“I mean, it’s devastating, man,” Delano reveals about the effects this crackdown has on her own family. “It’s really lit a fire under everyone’s asses, because what the fuck is actually happening, y’know? It was really trippy for a moment because I have foster tías on my mom’s side who could be affected by everything. It was not a fun moment for anybody on our block.”
Another reason for her increased political engagement has been the sense of responsibility she feels for her younger fans. “Before I’d kind of turn a blind eye, but when you see something like this political situation, a disaster waiting to happen, you have to at least try to do something to stop it. If your people are looking at you as a role model, and you see somebody trying to attack your people, you’re going to have to say something, dude. Not only for yourself but for the future, y’know? There are babies who have got to live here and clean up the bullshit that these motherfuckers are creating for them. It’s hard not to say something.
“I got suspended on Twitter for going after...what’s her name? Tommy Loren?” she says about conservative pundit Tomi Lahren. “You can’t help but just say shit, y’know? And I don’t mind if I get suspended. It’s like, ‘I’ll be back in 12 hours, bitch!’”
Given Delano’s newfound political zeal, there’s been some interest toward how she views the person in whose footsteps she most directly follows, RuPaul Charles. Earlier this year, Charles caused anger among many fans of his show when, in a profile for The Guardian in March, he disclosed that he would likely not allow a trans contest who’d had gender confirmation surgery or begun medically transitioning to compete on the show. (Drag Race has included transgender contestants in past seasons, although many of them have come out after their tenure on the show, and none underwent gender confirmation surgery before filming.) Given the immense lineage of transgender drag performers, and the fact that many fans of the show are themselves transgender or gender-nonconforming, the comments sparked a wave of outrage.
“I mean, he’s from an older generation,” she begins tentatively, “and a lot of his comments are out of touch with what’s happening, because when he was coming up, a lot of the topics that are floating to the top right now weren’t even discussed. I feel like he just doesn’t understand how to dissect those topics and figure out why people are upset.”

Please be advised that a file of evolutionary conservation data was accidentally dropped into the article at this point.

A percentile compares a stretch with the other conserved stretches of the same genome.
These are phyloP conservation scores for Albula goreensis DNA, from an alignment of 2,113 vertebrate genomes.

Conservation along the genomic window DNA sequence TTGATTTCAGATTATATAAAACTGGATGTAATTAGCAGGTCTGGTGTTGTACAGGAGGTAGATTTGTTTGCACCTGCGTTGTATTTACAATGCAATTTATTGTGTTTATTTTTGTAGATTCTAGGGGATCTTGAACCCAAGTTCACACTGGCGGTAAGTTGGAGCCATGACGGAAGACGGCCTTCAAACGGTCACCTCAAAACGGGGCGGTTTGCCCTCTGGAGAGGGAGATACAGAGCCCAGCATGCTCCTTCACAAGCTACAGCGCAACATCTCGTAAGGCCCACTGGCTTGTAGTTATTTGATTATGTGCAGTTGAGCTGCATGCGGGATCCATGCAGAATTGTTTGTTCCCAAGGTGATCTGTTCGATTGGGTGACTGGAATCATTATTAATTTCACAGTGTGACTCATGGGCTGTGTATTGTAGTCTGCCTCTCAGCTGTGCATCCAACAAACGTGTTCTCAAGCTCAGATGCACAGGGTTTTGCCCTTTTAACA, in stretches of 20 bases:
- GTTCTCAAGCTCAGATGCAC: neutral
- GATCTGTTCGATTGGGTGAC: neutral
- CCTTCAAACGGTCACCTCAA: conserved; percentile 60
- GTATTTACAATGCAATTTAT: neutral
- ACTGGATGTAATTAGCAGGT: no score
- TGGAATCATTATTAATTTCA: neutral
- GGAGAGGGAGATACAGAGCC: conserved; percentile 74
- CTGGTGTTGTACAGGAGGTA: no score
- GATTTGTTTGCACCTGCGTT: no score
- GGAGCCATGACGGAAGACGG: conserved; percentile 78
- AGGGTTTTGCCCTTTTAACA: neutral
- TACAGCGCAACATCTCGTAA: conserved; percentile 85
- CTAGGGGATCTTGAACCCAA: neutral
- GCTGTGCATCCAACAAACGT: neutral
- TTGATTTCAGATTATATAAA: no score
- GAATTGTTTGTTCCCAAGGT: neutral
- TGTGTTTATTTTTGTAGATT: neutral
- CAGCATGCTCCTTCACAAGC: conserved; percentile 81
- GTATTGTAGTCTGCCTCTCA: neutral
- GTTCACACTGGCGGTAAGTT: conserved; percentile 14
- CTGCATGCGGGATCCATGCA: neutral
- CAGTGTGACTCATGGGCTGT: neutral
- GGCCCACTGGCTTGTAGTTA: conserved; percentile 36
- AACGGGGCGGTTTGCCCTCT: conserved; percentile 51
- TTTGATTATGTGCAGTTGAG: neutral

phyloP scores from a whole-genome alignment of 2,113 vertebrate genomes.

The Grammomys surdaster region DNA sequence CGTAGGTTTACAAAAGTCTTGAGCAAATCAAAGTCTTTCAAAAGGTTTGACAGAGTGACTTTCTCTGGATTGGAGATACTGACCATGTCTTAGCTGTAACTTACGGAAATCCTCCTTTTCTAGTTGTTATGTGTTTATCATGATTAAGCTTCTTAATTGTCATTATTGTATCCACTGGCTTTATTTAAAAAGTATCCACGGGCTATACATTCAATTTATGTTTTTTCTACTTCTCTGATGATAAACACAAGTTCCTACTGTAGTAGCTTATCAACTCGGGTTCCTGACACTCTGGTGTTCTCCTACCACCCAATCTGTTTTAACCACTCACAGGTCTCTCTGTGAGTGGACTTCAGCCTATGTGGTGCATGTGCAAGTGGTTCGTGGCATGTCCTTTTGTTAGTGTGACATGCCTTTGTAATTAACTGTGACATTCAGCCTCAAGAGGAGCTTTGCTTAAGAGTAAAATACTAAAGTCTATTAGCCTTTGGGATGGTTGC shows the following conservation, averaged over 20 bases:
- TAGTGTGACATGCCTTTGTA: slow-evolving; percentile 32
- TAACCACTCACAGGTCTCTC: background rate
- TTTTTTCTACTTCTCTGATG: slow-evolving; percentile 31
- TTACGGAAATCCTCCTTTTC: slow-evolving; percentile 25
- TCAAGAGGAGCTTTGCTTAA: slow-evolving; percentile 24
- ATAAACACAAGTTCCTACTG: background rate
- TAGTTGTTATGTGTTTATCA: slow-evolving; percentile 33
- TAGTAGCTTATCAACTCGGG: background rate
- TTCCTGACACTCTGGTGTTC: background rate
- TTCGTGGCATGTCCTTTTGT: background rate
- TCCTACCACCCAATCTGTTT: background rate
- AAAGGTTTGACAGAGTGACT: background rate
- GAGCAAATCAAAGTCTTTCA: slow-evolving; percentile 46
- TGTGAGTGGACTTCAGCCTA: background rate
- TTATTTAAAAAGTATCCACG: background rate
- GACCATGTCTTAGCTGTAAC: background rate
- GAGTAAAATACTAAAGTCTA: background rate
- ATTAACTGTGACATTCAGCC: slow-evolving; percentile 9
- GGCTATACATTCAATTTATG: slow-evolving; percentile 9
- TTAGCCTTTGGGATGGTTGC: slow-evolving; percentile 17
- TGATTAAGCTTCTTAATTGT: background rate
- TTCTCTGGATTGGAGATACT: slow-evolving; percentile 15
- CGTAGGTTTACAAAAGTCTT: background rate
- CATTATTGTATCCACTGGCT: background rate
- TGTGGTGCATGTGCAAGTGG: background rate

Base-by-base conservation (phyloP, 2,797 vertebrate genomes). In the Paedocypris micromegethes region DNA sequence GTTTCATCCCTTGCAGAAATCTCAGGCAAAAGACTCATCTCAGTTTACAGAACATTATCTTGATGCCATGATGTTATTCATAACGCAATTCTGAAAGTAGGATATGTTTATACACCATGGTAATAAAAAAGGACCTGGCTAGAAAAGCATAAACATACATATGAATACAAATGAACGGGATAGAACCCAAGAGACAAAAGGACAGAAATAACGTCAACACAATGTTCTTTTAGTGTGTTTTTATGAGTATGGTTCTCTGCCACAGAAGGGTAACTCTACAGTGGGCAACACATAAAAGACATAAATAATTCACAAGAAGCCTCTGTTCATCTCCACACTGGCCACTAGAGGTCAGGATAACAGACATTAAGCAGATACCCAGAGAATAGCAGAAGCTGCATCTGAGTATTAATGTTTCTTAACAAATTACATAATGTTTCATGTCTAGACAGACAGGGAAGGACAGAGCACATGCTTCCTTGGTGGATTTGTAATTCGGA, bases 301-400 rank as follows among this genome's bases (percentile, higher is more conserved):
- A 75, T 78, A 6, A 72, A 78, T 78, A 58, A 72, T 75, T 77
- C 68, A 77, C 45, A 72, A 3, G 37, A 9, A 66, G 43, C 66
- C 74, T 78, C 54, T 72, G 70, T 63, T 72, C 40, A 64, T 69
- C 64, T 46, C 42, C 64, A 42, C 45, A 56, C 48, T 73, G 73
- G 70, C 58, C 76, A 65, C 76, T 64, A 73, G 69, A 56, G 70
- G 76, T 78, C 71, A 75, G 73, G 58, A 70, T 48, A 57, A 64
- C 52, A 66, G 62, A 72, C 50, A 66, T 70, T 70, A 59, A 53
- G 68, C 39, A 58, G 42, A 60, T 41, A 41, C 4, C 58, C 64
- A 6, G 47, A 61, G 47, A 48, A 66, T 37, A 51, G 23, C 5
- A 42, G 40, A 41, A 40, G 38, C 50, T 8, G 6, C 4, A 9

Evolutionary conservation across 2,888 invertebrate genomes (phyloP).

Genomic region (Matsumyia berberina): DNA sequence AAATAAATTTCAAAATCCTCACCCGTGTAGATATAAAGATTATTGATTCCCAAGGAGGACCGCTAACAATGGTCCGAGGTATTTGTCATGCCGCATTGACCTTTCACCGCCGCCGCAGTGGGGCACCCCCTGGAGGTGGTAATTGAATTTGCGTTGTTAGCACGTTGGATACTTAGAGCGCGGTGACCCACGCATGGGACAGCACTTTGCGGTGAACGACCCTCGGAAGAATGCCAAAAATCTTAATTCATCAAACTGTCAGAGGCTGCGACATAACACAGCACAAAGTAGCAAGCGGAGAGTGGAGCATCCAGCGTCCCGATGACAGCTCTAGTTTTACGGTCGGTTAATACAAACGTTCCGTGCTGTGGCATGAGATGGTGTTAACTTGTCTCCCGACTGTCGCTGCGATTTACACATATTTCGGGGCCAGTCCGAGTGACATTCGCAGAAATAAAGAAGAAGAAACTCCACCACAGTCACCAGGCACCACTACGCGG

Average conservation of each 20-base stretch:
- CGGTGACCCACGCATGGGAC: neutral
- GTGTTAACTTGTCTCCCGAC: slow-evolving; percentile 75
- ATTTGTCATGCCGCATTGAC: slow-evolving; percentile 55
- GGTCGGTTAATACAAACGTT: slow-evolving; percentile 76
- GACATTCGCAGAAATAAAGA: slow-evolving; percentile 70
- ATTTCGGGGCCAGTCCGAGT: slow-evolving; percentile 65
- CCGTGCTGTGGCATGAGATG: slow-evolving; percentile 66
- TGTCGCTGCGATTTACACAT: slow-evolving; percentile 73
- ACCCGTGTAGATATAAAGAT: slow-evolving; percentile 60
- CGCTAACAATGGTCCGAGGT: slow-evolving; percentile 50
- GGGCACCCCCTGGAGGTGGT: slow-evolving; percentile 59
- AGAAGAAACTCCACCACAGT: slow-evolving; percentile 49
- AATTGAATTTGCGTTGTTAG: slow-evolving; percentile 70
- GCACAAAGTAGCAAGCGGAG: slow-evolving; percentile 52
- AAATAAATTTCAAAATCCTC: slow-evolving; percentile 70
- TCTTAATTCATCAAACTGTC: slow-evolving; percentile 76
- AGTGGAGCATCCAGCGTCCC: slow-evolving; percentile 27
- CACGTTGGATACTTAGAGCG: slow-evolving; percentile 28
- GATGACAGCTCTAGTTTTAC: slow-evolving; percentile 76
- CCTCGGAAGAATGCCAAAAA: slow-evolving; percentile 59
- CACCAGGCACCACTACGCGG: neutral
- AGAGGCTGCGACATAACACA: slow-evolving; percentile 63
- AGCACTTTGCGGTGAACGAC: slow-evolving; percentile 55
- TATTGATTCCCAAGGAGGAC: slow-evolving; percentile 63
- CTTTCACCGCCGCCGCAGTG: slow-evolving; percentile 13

But Delano is quick to make it clear that, while she understands the generational differences, she regards RuPaul’s stance as fundamentally flawed. “I don’t want to talk shit, but I don’t understand what that mentality is. I grew up in a generation where if I didn’t understand something, I would look it up and read on it. And seeing that the fans are getting younger and younger, and the culture of drag is becoming a lot more accepting, it’s a really fucked-up way of thinking. Drag really starts with trans women. Those comments are very cringe-y, and every time he says something like that, I end up on the phone with some of my homegirls from the show and I’m like, ‘Girl… she needs to chill.’”
When asked if those kinds of comments make her personally question Ru’s cultural legacy, she gets slightly emotional.
“It makes me question, of course! It makes everybody question. We’re all on the phone together saying, ‘What the fuck is going on?’ We can chalk it up to age, but she grew up in the midst of drag, as well. My friend and I were on the phone that morning and we were like, ‘Is she tired? Was she sleeping when she tweeted that? What’s going on?’”
As the interview winds down and she’s asked about her future plans, Delano is vague. Her answers, beyond the immediate (“This video tomorrow has a boa constrictor with one eye, and I’m nervous”), are vague. “We have some projects in the summer that are going to be really fun!”
When asked if she ever worries about whether her career has an expiration date, she seems unfazed. “I don’t worry about it,” she says. “Not to sound cocky, but I was smart about it. I’m not an asshole, so I got really close with some of the promoters. I get re-booked almost as soon as I’m done touring. We’re already talking about going back to Australia and New Zealand. As long as there’s a market and people are interested in my music, this is all going to happen.”
In the past year, Delano has been through a great deal—legal battles, emotional turmoil, dramatic changes, both artistically and personally—and she seems to have arrived at something closer to peace. “I don’t know, man,” she says, by way of explaining her new approach. “I’ve just gotta start seeing it like that, ’cause otherwise, you can lose your fucking mind.”
This feature originally appeared as the Pride Issue cover story for AP #358. The full magazine is available here.